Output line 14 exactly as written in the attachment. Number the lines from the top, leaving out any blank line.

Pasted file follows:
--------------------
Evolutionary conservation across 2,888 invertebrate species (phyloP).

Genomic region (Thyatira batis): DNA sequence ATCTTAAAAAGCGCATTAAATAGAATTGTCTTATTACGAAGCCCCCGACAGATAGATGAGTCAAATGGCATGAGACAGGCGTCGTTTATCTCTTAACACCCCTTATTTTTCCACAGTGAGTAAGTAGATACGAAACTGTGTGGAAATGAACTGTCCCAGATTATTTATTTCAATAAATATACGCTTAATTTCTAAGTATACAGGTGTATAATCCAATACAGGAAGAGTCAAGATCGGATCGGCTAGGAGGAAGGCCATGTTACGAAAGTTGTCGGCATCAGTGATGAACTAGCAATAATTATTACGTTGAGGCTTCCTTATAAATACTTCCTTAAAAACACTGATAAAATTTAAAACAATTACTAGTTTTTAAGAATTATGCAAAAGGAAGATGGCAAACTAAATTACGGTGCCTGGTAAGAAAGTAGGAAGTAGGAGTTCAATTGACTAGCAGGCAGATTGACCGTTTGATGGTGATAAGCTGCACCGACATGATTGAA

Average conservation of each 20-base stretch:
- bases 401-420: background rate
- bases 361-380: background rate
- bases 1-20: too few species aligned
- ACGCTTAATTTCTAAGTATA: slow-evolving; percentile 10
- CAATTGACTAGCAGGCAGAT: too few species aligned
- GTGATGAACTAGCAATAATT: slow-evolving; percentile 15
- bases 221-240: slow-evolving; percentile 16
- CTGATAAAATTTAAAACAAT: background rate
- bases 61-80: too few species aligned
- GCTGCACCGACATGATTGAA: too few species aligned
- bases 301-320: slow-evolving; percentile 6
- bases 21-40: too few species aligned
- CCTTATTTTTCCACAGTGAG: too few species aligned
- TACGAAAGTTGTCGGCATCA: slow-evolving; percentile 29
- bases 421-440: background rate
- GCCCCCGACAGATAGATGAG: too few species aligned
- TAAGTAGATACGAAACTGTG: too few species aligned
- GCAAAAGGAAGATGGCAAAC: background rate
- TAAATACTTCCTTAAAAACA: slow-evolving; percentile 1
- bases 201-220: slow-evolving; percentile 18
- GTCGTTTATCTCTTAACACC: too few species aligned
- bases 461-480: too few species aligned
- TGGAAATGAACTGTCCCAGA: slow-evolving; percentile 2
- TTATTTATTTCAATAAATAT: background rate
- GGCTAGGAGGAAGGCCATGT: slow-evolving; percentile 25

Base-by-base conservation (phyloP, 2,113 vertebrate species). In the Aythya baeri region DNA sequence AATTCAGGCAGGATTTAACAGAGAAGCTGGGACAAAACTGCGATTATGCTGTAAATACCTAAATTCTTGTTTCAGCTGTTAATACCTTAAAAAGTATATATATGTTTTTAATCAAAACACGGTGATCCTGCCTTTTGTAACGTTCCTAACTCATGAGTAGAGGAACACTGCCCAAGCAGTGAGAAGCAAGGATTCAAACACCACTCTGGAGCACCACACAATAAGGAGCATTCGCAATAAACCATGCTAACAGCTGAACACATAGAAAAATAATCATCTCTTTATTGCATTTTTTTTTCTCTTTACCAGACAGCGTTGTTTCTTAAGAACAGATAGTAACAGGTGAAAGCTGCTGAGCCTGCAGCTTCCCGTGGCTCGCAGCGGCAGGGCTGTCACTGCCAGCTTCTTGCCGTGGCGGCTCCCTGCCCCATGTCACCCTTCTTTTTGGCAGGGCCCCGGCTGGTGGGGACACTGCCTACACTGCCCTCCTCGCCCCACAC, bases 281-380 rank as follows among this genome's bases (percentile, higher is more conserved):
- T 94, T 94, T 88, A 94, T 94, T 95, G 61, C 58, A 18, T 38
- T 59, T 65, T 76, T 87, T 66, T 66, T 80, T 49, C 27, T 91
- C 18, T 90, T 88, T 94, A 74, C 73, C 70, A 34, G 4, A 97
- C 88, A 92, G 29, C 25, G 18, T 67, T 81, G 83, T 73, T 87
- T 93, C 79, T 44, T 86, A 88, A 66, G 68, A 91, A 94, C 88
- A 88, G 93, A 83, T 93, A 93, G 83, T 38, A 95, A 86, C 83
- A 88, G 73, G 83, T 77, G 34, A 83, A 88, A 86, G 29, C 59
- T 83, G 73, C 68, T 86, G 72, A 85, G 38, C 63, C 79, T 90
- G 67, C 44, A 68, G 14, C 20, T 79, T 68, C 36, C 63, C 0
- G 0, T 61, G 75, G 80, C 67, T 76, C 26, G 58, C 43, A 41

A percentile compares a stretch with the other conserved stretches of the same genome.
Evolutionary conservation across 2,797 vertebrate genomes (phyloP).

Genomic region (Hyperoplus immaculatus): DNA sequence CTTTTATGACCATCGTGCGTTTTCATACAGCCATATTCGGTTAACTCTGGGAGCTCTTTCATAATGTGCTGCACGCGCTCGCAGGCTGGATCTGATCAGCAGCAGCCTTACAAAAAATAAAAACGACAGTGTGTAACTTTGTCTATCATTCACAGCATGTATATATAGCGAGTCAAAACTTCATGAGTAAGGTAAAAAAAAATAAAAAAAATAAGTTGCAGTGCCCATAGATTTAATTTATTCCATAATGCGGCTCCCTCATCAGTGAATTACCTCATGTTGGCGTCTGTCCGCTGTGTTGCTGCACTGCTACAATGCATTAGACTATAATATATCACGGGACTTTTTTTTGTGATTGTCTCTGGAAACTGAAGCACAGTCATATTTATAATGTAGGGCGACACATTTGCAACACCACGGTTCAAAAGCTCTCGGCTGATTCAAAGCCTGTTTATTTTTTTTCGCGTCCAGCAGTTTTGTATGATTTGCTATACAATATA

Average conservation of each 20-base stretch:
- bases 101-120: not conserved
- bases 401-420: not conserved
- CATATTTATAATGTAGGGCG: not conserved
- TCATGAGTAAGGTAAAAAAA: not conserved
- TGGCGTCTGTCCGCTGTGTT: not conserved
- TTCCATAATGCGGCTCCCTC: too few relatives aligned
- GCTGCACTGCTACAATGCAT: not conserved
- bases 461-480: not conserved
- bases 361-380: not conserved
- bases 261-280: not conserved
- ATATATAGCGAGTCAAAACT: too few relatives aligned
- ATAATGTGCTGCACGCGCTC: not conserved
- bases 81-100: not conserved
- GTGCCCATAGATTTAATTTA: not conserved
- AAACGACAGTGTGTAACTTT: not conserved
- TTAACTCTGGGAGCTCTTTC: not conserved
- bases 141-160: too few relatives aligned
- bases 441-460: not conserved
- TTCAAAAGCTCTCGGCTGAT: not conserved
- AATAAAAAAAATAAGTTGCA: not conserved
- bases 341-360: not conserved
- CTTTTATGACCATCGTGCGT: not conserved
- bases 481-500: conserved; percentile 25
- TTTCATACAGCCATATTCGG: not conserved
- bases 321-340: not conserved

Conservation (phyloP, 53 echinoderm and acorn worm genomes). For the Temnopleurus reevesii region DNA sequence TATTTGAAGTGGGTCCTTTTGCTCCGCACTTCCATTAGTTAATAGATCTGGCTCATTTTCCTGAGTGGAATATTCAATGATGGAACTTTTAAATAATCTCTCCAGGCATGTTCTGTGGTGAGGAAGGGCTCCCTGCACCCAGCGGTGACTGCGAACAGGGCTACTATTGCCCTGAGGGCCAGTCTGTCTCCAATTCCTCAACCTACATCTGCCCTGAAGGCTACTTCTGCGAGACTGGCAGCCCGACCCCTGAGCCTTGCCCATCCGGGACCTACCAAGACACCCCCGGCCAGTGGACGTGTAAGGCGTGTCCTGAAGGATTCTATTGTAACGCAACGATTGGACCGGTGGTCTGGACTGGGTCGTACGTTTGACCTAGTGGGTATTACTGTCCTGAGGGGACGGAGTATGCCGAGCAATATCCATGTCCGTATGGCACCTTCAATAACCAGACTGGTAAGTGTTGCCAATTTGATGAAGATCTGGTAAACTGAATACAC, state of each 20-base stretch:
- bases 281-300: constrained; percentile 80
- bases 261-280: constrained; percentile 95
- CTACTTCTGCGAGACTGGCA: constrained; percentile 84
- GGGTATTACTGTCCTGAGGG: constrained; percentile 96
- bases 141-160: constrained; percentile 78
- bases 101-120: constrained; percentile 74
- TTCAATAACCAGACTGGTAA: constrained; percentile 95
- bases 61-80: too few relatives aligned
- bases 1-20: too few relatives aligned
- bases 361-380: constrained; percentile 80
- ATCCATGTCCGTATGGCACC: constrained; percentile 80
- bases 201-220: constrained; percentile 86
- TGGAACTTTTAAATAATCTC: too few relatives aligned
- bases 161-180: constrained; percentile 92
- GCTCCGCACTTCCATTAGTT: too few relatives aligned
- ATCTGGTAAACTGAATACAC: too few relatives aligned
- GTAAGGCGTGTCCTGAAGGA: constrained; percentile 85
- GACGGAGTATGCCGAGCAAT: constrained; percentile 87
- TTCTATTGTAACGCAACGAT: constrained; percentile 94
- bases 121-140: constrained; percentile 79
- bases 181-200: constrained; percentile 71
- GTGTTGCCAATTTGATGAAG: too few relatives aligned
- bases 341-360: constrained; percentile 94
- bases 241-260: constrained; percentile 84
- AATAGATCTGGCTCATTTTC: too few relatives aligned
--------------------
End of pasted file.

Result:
- bases 301-320: slow-evolving; percentile 6